Are We All Just Trying to Live Facebook-Worthy Lives?

By Sarah Smith, REDBOOK.

All this "lean in," "lean back" business: It's a smoke screen. It seems like it's a discussion about women's choices, but it's really about Facebook, and not just because Sheryl Sandberg works there.

Why? Because we're all comparing ourselves to each other more than ever, and there doesn't seem to be a way to live a Facebook-worthy life, in a Pinterest-worthy home without a ton of money or somebody at home, documenting the adorableness and coordinating the towels. But let's be real: Most of us are just glad when there's a clean towel.

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Whether women get what they deserve at work, and the complex emotions that come with deciding whether to stay at home to raise kids: These are worthwhile things for us all to think about - when we have a spare five minutes between reading a bedtime story and cleaning up the kitchen. But we'll all make our own decisions, based on who we are, how much money we have, and what our family is like. There is no black-and-white answer, as much as it might seem like this or that friend on Facebook has it figured out.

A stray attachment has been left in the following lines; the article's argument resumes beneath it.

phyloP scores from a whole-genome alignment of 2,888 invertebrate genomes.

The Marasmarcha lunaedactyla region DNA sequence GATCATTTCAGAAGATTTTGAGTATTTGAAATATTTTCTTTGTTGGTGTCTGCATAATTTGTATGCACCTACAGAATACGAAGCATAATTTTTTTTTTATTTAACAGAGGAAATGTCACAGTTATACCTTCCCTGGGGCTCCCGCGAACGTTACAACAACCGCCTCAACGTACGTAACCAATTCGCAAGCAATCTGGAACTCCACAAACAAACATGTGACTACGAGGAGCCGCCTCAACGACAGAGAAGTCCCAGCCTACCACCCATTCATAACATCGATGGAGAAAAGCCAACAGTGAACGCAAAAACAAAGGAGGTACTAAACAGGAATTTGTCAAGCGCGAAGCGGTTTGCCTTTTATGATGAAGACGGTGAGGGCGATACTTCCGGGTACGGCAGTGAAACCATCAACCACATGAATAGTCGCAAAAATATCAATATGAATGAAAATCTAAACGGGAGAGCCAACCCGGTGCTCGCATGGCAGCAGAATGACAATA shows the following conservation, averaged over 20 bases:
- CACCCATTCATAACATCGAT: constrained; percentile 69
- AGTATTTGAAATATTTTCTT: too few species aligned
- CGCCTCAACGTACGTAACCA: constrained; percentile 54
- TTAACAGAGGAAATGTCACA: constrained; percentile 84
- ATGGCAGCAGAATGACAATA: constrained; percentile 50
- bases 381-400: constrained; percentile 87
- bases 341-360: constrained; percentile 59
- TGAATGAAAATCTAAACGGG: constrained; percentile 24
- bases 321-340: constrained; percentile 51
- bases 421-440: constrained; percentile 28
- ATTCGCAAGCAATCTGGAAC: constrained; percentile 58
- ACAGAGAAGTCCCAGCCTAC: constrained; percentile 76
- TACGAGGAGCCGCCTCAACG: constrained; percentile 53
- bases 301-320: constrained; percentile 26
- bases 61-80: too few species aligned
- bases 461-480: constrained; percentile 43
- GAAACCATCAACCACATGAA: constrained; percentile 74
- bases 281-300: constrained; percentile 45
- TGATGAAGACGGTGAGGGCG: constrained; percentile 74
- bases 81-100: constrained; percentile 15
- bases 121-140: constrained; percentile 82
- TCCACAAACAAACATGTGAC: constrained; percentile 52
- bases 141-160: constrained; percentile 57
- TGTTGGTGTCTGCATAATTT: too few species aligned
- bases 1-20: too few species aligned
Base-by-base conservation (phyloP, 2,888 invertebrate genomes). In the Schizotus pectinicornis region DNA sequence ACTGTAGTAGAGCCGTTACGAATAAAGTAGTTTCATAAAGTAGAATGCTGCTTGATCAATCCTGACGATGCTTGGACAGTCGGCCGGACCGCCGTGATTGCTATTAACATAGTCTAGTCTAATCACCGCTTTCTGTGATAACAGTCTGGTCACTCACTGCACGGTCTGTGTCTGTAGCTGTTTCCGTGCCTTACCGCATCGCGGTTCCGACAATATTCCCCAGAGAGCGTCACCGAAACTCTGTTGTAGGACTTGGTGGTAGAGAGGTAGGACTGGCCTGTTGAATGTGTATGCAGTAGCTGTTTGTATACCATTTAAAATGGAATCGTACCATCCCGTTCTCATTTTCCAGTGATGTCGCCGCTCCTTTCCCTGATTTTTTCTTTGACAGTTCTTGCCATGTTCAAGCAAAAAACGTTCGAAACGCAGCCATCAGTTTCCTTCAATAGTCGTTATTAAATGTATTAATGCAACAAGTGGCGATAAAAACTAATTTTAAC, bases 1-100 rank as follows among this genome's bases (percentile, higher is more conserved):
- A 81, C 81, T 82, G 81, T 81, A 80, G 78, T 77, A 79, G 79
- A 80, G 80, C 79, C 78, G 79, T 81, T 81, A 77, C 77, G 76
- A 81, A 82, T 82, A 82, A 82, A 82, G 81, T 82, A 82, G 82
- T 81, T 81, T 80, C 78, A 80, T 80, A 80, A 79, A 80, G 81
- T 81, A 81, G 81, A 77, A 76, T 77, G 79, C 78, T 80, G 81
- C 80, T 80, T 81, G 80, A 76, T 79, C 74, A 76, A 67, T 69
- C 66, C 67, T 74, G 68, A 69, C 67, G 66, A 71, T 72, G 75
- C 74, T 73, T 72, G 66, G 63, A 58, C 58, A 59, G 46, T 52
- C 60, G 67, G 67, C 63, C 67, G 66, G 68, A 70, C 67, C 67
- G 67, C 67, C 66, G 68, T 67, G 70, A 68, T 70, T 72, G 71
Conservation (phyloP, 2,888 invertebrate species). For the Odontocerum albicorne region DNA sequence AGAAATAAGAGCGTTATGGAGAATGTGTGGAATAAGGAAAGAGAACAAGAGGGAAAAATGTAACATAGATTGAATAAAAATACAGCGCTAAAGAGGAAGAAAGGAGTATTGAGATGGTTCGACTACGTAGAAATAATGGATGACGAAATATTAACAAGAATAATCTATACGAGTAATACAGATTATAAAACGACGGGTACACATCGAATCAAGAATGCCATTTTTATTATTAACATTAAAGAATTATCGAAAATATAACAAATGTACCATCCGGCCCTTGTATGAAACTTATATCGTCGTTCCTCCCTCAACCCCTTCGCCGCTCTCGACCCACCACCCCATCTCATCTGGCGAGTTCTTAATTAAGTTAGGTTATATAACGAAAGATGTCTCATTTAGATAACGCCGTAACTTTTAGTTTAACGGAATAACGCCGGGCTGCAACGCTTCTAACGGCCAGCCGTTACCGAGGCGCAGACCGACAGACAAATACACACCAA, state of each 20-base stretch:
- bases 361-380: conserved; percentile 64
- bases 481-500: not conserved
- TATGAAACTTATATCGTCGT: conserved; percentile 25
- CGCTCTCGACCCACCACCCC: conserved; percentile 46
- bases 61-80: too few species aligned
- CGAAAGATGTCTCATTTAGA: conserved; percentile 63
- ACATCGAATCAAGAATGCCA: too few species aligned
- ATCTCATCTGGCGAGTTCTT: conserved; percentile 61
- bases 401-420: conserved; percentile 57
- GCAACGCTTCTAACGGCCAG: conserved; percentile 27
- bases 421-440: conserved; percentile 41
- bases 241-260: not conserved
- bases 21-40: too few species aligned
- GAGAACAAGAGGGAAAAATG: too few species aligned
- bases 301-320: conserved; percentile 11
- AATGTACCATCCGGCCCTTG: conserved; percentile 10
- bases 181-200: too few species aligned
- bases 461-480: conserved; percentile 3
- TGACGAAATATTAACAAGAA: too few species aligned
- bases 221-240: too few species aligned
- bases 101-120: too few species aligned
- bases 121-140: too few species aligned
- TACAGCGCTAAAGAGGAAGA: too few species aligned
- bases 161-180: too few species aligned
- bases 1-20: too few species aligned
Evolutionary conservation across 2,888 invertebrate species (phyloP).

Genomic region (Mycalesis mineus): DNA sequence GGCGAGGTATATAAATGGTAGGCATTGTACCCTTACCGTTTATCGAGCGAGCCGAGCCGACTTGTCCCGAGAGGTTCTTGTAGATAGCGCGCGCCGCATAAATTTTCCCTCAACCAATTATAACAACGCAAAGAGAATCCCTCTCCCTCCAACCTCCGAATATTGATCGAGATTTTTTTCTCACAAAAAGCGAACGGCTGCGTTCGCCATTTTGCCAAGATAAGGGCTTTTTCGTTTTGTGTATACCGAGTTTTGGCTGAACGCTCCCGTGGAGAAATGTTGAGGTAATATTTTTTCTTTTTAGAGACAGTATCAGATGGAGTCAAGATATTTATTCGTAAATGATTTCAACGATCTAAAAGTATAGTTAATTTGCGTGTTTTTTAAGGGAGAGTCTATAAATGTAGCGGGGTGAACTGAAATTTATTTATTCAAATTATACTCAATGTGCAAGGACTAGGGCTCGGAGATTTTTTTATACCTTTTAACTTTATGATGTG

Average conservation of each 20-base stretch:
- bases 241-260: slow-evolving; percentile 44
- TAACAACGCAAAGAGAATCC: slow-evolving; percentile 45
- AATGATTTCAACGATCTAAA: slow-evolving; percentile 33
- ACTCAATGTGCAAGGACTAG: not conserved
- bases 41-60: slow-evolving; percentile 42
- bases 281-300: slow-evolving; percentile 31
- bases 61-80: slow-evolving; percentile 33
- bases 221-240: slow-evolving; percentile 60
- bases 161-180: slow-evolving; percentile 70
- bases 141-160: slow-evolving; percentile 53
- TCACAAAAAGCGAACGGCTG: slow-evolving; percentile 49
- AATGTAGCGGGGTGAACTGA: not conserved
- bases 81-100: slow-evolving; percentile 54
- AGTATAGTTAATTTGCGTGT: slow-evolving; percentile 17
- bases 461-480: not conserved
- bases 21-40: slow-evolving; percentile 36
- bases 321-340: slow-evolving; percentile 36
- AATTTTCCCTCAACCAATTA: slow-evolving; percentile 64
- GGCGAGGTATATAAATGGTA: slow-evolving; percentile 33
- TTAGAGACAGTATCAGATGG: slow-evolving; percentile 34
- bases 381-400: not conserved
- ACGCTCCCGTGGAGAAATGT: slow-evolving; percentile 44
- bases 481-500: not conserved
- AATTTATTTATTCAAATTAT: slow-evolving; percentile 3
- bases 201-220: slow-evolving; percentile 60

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A recent Pew Research Center poll found that 56% of working moms say that juggling work and family responsibilities is difficult for them. That's a lot - but it's still just over half. That means there are almost as many moms who feel like they're hanging in there, handling it. Is this because they're not leaning in? Are these the perfect Facebook families? Or maybe: They're just doing their best, and not letting themselves get worked up about it.

I hope that's it, because it's exhausting to always wonder what life would be like if we'd made different choices or had more options. Whether you're leaning in, leaning back, or leaning over and tying someone's shoes, hang in there

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